Southeast Asia (SEA) may be the up and coming place to party, work or ‘find yourself’ – but these luxuries and drunken-fuelled epiphanies can sometimes be surrounded by Good Morning Vietnam-esque scenes of poverty and corruption. Currently based in one of the most advanced SEA cities, Singapore, I decided to travel to Cambodia; a third world country renowned for its ‘Jungle Atlantis’ and backdrop role in Tomb Raider, but also a country still trying to forget the disturbed memory of the Khmer Rouge regime.
I purchased a ‘Gold Class’ night bus ticket to take me from Sihanoukville to Bangkok, a route that cut through the heart of green farmland under mossy cliff-faces, and archipelagos of rice-paddies. It was a journey that both the night-bus operator and google maps assured me would take around 14 hours, although it was no well-kept secret that just under 10% of Cambodia’s roads were properly paved. The year before I had taken a ‘Standard Class’ night bus from Bangkok to Phuket which had been largely enjoyable, so purchasing a ‘Gold Class’ ticket for Cambodia placed images in my head of a leisurely sleep to the setting sun over Cambodian farmland, and being awoken at dawn by a continental breakfast served by a beautiful in-bus waitress called Lunita. This of course did not happen. Instead an optimistic 14 hour trip turned into a 26 hour hell-hole, travelling on roads more complicated than Tom & Jerry’s relationship status.
Things that could happen on your night bus experience:
Dusty, narrow and about as smooth as one of those off-road tracks they test Land Rover suspensions on, Cambodian roads are not for the feint-hearted, or for anyone with lower-back troubles – the highways have been greatly effected by the civil war, and although restoration work has been ongoing since the late-nineties, it is still short of international standards. If you’re expecting to simply nod off on the bus-bunk-bed like an under-dressed Sleeping Beauty; with working air-conditioning and a pristine-clean bed, then you should probably book a flight with Angkor Air; as I rested my cheek on a dribble-stained pillow, and wrapped myself in a blanket stickier than a used condom. The cheapest form of transport, besides push bikes, are mopeds, and Cambodian roads are littered with them. This makes for a rough ride as the night bus driver has to erratically negotiate his way through oncoming traffic as if trying to level-up in Temple Run.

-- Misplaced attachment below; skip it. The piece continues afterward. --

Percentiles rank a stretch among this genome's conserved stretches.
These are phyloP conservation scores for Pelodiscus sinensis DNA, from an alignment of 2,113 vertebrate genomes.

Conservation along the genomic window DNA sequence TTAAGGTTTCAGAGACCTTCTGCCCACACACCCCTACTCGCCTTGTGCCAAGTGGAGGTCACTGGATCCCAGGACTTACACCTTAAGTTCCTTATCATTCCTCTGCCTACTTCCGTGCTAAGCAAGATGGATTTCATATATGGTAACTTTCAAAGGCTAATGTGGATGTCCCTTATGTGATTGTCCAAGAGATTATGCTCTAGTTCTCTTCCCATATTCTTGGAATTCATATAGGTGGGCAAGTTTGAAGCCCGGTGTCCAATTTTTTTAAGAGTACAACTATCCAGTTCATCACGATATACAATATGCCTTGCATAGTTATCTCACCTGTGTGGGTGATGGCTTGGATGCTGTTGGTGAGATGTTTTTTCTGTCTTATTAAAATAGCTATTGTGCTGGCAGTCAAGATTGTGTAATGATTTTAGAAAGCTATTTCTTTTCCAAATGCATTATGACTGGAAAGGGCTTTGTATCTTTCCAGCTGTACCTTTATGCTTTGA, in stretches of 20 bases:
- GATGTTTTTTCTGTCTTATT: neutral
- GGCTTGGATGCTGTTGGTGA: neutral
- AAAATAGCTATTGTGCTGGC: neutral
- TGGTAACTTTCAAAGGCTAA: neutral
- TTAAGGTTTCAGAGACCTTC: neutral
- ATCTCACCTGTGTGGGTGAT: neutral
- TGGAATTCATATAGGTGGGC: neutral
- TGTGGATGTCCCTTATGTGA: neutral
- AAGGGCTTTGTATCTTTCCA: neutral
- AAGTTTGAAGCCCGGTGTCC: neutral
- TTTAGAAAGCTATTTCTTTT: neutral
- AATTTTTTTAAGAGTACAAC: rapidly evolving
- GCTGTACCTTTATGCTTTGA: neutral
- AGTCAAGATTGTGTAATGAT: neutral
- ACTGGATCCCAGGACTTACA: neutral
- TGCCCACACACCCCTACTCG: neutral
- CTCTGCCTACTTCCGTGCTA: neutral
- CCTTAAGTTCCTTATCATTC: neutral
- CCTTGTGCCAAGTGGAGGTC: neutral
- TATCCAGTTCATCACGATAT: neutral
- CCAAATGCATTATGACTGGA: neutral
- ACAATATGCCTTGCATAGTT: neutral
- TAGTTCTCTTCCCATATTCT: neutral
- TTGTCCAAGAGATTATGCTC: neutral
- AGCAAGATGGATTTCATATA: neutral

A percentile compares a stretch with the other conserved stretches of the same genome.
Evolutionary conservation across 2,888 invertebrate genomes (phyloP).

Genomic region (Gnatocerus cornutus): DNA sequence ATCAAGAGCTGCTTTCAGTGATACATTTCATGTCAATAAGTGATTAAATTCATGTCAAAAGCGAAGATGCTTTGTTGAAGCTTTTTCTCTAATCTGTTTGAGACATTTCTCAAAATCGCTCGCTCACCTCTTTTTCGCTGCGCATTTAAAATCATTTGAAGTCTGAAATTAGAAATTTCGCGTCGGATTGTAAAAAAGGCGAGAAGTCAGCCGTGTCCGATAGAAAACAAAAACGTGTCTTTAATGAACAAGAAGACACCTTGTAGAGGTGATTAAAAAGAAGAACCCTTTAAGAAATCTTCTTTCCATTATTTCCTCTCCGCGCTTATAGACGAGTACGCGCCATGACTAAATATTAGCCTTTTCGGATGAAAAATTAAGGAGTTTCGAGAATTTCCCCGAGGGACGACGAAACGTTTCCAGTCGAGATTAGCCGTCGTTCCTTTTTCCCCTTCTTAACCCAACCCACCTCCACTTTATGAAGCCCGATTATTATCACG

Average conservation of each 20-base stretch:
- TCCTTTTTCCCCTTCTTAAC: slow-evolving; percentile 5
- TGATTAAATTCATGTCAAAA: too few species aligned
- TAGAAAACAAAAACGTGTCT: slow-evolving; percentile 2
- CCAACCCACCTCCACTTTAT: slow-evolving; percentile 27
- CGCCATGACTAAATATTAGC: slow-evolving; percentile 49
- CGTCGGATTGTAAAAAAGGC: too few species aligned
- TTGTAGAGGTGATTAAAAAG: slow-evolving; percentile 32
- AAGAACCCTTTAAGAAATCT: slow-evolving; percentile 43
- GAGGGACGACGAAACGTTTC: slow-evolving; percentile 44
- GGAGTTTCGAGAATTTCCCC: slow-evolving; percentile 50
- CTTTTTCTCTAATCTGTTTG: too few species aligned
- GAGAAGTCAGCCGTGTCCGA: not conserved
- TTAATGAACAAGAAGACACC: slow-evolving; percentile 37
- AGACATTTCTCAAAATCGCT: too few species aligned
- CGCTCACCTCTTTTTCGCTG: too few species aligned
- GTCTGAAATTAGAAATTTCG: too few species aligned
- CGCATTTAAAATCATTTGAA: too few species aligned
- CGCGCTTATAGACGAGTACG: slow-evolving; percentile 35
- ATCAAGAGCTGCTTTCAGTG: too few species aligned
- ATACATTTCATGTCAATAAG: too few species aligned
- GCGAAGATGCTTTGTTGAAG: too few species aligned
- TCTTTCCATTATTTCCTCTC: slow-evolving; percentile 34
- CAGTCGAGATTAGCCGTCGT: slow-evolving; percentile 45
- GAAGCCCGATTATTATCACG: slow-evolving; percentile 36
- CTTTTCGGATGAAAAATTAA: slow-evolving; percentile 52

Don’t expect to be awoken in the middle of the night by a Prince Charming with dreadlocks, on my trip I was prodded awake by our driver and told to shift over in my bunk bed to allow a frail old woman and her two grandchildren to cosy up and share my space. Bus tour operators do sometimes over-book the bus just to make up for any last-minute cancellations, so be warned. In the end I gave up my bed and tried to catch up on sleep in the bus aisle. The annual income in Cambodia is around USD$2.60 per day, so many cannot afford to drive or fly – therefore journeys over land by locals are taken in cheap, crowded buses.
At around four in the morning the bus came to a halt and we were thrown off (the grandmother carefully passed down like a fragile Leek at a grocery store), and ushered into a stuffy mini-bus with little air-conditioning. The journey had been well over 10 hours and we were now informed that this mini-bus would be a pleasant three-hour journey – it was to be six hours, before we were transferred into another bus and promised, once again, for a short ride. Although this journey is painful, the aesthetic beauty outside the window of golden temples and spring green fields is enough to paint a lasting image in any traveller’s mind.
The driver will wait until everyone is asleep before taking the bus off the main road and into a village to pick up his friend
Yes… this actually happens. Despite travelling on a stretch of road which is about as smooth as a pineapple, the driver waited until the dead of night to turn off and head into a distant village on an even rougher road surface. It turns out the driver was picking up a lady friend, who proceeded to sit on his lap whilst he tried to navigate the bus back to the stretch of road that lead to the Thai-Cambodian border. We were travelling pretty smoothly until the bus came to another halt, and his lady friend got off. Wandered out to the middle of a rice paddy. Pulled down her trousers and squatted to take a s**t [probably on someone’s soon-to-be lunch] whilst the beautiful Cambodian morning sun rose in the backdrop. It was like a scene painted by Monet. After she was done, she returned to the driver, and remained perched on his knee for the rest of the trip like a self-satisfied lap-dog. I learnt that this sort of occurrence was not uncommon, and even in bustling cities like Phnom Penh would you find locals defecating on busy side-walks.
Unfortunately many bus companies have deals with road-side cafés to bring as much trade in as possible, this is an alternative, legal way to begging of making money from tourists. One guy on our bus got badly ill from food purchased at the café, and unluckily had to endure the remainder of the six-hour jerky bus-ride with an unsettled stomach, made worse by the scorching heat and constant breaking.
Arriving in Bangkok felt as if I had reached my very own Ithaca within Homer’s Odyssey [not the guy from The Simpsons], and although it was a great relief to finally be off a Cambodian road, I missed that special sense of attachment that Cambodia seems to cast on worldwide travellers that make them want to revisit time and time again.
Side note: If you are visiting Cambodia, then their transport simply acts as a mild deterrent. The country is incredibly stunning, and a personal favourite… also an ideal business opportunity for any prospective highway developers, or roadside strawberry sellers looking for a new money-making ground.
A shorter version of this article was published on GoNomad.com [09.11.2015]